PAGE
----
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The West Australian

28th June 2021

When the concert program offers post-care practitioners for body, mind and spirit, there’s more than music afoot.

The first performance by the En coda Symphony Orchestra, under conductor Mark Coughlan and artistic director Tenille Bentley, combined world music and classical influences in the splendour of Montgomery Hall on Sunday.

Masked figures moved around the auditorium, some lying on yoga mats, others more conventionally seated, as a 14-piece string ensemble played atmospheric accompaniment composed by WAAPA’s Stuart James to songs written and sung by Bentley and January Kultura, punctuated by crystal digeridoo from Julian Silburn.

Silburn opened with darkly resonant tones vibrating through the air and fabric of the building, answered by bass, cello and viola in a gradually swelling theme, both environmental and musical.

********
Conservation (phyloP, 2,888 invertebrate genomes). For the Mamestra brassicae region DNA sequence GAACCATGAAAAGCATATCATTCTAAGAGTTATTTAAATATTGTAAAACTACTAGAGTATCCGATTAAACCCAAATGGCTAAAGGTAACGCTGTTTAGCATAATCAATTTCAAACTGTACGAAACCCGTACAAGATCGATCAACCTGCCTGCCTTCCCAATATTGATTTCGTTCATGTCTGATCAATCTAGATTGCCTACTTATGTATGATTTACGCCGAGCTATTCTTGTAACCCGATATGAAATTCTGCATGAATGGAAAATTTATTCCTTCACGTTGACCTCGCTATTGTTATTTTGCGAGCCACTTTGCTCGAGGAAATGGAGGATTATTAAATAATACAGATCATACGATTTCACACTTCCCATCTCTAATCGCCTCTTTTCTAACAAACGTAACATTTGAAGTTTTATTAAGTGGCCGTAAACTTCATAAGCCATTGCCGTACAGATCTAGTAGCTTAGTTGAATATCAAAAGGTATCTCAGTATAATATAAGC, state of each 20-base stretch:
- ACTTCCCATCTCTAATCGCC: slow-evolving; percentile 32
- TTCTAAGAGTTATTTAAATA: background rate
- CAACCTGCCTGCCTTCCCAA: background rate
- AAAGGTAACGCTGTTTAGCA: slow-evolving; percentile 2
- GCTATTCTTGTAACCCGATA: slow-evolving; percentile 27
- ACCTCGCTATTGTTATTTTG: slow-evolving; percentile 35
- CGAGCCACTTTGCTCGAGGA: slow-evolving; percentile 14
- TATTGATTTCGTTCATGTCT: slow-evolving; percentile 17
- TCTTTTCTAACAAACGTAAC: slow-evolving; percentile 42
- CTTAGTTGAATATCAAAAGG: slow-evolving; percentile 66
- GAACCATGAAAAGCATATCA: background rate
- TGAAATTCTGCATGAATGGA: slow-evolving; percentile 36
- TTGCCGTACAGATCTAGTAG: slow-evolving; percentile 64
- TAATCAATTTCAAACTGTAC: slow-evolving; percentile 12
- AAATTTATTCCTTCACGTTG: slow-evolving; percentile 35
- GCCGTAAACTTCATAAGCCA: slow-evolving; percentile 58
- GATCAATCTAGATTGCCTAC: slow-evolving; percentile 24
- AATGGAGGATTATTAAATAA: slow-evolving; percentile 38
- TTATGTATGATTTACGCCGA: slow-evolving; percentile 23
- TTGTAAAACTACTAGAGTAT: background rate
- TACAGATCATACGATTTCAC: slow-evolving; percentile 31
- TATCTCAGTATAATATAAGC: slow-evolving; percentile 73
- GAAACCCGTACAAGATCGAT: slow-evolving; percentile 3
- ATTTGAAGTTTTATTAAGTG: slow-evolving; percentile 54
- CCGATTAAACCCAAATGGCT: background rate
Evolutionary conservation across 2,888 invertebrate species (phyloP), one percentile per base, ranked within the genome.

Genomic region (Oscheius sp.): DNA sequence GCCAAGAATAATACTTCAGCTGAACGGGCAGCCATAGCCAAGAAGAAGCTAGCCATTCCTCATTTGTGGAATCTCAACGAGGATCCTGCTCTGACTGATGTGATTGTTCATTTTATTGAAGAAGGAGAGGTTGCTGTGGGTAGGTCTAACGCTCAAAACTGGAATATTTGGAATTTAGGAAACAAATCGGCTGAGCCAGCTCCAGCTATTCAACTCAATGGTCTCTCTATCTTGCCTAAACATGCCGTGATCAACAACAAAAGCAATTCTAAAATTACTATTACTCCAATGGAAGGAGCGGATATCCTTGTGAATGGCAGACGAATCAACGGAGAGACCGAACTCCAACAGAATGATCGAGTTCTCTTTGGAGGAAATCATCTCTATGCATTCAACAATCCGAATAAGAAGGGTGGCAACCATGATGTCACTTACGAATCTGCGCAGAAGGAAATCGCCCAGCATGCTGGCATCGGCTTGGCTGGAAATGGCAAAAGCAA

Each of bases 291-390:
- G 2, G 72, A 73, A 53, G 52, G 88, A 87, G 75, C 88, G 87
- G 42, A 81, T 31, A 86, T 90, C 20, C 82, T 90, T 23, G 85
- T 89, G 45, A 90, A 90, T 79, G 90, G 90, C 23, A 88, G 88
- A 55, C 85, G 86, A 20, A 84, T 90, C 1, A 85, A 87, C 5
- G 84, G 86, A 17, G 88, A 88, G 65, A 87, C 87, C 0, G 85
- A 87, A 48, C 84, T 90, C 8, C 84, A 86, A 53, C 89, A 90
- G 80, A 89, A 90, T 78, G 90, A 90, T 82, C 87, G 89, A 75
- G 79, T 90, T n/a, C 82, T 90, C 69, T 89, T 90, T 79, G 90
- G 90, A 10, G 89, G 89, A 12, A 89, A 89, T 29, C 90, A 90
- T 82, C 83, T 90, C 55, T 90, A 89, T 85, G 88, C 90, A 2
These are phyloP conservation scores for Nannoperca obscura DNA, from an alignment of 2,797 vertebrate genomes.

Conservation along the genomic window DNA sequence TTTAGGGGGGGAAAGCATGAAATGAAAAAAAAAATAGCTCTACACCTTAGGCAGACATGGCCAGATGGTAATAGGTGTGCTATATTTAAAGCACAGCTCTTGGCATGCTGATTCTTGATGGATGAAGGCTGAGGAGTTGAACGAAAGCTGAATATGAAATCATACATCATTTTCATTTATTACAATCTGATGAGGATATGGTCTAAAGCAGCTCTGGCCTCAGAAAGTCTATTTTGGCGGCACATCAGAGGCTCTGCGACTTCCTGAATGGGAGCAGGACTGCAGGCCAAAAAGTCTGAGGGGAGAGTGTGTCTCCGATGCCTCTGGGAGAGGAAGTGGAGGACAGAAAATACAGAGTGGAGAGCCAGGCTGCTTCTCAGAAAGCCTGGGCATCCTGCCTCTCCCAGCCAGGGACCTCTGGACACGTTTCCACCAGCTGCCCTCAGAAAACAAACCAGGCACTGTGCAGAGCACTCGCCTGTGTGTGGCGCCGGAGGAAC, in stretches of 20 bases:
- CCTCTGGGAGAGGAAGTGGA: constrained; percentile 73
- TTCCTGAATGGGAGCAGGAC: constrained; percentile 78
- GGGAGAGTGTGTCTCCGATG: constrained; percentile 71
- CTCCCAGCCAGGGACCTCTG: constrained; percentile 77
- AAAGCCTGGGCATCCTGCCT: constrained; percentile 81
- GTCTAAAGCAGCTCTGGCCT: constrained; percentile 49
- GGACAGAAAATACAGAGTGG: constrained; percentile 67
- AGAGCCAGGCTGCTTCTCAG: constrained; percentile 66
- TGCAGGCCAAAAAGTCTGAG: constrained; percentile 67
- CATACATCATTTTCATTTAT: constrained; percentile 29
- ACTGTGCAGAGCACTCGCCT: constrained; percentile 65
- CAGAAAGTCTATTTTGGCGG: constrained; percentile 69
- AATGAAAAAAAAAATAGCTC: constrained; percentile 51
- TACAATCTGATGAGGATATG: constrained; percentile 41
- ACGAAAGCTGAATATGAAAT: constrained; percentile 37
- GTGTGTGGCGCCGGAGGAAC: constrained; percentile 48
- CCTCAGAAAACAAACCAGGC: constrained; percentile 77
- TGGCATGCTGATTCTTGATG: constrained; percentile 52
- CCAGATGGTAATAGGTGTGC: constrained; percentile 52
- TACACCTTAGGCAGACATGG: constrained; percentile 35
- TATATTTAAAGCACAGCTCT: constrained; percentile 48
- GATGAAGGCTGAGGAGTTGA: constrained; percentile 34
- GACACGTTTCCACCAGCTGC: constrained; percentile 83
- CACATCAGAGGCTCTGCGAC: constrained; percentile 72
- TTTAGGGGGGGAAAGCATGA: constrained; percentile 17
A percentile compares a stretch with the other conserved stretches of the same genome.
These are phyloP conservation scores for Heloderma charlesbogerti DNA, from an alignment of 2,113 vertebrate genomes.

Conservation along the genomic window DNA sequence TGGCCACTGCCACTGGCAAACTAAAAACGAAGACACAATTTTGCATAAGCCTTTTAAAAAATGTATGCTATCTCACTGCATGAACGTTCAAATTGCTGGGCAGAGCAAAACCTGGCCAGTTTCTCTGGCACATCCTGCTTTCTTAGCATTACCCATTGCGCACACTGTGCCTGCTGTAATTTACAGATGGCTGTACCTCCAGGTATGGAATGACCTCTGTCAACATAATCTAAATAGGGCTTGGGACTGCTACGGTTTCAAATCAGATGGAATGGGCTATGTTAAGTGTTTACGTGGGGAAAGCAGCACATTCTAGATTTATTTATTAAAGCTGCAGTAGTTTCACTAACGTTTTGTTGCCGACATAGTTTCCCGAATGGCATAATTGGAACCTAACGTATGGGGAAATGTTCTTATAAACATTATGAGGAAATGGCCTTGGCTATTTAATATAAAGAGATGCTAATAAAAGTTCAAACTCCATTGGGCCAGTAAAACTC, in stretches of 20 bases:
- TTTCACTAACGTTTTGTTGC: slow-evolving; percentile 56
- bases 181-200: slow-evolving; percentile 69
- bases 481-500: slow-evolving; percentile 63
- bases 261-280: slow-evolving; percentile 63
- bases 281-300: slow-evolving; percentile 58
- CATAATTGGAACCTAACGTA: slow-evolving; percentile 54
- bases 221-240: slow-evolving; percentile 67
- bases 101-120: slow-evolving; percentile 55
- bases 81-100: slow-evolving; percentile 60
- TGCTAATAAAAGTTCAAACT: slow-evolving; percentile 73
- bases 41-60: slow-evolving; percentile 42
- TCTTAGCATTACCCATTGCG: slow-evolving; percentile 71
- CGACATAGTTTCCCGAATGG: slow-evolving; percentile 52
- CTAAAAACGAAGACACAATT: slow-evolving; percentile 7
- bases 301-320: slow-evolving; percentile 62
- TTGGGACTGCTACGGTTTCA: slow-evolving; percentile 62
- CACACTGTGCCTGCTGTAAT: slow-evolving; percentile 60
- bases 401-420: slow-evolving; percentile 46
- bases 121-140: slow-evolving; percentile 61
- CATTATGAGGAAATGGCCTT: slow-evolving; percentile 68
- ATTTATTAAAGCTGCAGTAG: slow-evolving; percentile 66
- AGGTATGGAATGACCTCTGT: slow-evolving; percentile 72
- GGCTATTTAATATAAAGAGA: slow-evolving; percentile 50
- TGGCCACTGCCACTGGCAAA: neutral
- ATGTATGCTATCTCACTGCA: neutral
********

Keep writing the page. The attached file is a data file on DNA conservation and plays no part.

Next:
Strings seemed to echo Mahler’s “music from beyond” while voices channelled ancestral cries and chants, a steady repeated drum channelling a heart beat, for Bentley’s Delicate Warrior – a paradox crafted around the feminine in all people.

Bentley and January added the resonance of crystal bowl, African gourd and Indian shruti — a form of harmonium — and two-tone throat singing, while Silburn also chimed in on Italian gong.

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